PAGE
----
10 Killer Tips for Persuasive Sales Letter Writing

10 Killer Tips for Persuasive Sales Letter Writing

In this article, you are going to learn what a persuasive sales letter is and how to write more persuasively for maximum profit in your business.

What is a persuasive sales letter?

Persuasive sales letters are sales letters written to influence the behavior, belief, or idea of others.

Such letters must be carefully crafted.

They must have something unique that will capture the reader’s attention and pique his interest in the product or service.

These letters are written in a friendly, informal tone and use common language rather than technical jargon.

Writing effective sales letters is a crucial skill that is frequently overlooked.

People rarely send letters to each other anymore, thanks to the advancement of e-mail, text messages, and other technology.

But it is precisely this phenomenon that makes sales letters different.

Here are some pointers and guidelines on how to write a persuasive sales letter

A persuasive sales letter is a unique way to engage directly with prospects while also being one of the most effective forms of print marketing.

A sales letter, on the other hand, can easily end up in the trash if it isn’t written well.

1. Start with a salutation

The salutation is the part of your sales letter that tells the reader who you’re writing to.

Make your salutation as personal as possible; “Dear Mr. Smith” will work much better than “Dear Sir or Madam.”

If you don’t know the recipient’s name for whatever reason, you should try to sound as familiar as possible.

In general, “Dear Friend” is a good choice.

But, when you’re writing to a specific group of people in your long-form sales letter, use their salutation.

For instance, if you are writing to business owners, you can use “Dear business owner”, “Dear mum of three”, or “Dear Dentist”.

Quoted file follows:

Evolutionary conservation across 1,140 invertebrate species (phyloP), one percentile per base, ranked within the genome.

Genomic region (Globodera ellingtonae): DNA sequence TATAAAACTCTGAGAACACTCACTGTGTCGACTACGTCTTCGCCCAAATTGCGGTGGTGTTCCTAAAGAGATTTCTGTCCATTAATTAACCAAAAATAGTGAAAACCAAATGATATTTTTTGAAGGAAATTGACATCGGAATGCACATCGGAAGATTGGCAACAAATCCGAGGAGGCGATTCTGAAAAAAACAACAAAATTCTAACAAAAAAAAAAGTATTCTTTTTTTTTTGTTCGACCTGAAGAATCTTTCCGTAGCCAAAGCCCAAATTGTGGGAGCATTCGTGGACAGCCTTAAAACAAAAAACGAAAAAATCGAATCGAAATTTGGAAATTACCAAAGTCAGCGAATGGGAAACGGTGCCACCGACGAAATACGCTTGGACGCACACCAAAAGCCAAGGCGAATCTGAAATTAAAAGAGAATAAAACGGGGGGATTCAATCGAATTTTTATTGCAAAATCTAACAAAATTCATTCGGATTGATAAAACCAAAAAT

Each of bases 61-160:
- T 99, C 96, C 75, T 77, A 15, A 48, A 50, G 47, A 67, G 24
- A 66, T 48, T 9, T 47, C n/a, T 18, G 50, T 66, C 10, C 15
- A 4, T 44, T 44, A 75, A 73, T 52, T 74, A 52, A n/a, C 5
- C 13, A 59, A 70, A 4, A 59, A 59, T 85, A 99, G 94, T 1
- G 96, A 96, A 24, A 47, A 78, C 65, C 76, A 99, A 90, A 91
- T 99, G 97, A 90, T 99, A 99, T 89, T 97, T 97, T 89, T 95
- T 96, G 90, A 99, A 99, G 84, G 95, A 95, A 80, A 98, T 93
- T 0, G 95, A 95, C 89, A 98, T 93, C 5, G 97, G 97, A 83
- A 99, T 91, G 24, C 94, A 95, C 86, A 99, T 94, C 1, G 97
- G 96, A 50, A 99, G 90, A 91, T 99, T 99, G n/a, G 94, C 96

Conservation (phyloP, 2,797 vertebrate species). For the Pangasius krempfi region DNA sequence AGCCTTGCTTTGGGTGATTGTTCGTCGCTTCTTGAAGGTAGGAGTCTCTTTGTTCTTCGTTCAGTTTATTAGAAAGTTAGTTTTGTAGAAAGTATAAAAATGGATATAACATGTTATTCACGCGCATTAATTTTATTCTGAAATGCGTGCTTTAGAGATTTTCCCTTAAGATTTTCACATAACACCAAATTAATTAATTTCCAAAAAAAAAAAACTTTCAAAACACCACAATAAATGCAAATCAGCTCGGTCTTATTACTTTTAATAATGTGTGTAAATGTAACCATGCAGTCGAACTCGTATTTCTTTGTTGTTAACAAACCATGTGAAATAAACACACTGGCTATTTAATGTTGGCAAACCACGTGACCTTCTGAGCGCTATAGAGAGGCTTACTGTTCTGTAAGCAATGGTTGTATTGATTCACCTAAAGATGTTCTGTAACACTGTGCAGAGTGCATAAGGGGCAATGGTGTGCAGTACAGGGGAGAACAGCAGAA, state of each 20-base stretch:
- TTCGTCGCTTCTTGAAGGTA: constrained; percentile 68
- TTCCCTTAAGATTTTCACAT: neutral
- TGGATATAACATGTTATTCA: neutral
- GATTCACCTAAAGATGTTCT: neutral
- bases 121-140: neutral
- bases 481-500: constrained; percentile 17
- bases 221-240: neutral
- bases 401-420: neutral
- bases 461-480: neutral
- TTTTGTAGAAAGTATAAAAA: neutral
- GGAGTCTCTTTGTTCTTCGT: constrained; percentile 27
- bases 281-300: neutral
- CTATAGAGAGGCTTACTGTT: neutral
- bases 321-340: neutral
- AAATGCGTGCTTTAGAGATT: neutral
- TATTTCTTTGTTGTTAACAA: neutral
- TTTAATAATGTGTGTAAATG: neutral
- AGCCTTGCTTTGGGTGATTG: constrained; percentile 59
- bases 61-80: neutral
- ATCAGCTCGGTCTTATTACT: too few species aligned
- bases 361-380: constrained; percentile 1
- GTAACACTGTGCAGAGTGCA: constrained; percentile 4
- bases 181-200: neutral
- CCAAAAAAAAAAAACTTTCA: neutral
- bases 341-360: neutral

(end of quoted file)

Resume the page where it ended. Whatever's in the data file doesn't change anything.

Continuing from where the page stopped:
You get the point.

Also, you’re writing to one person, so don’t say, “Dear Dentists”. It’s “Dear Dentist”. One person.

2. Open strong

The first sentence in the body of your sales letter will determine whether or not people continue reading it.

Write something that will pique the reader’s interest.

A compelling offer, a gripping story, or a problem that your reader can relate to are all effective ways to start a sales letter.

Also want to include a headline.

A bold, larger font can help to add impact to a statement and draw the reader in before they get to the salutation.

3. Offer something for free

You may already be a winner!”

You’ve almost certainly received a letter or even an email telling you this.

It’s a good (if cliched) way to entice someone to continue reading, but you know what’s even better? “You are a champion.”

A guaranteed gift or benefit is probably the best way to pique your audience’s interest.

It doesn’t have to be something lavish like a new car or a large sum of money.

A promotional item (such as a personalized pen) or a discount mentioned in your sales letter can be very persuasive.

4. Be personal

Writing sales letters, as opposed to billboards, TV commercials, or magazine ads can make potential customers feel as if you’re speaking directly to them.

From your end, it might not appear that way, especially if you’re mass-mailing them.

However, direct marketing can be the most personal form of marketing for your readers (depending on your sales letter writing skills).

Write without thinking about your entire mailing list.

Instead, pretend you’re speaking with a single person of your customer base.

To give your sales letter a human voice, use informal, colloquial language.

Use your reader’s name as much as possible in the body of the letter (but not too much, or you’ll sound robotic).

5. Add a call to action

Don’t forget to tell them what you want if the goal of your sales letter is to persuade them to do something (like buy your product or sign up for your service).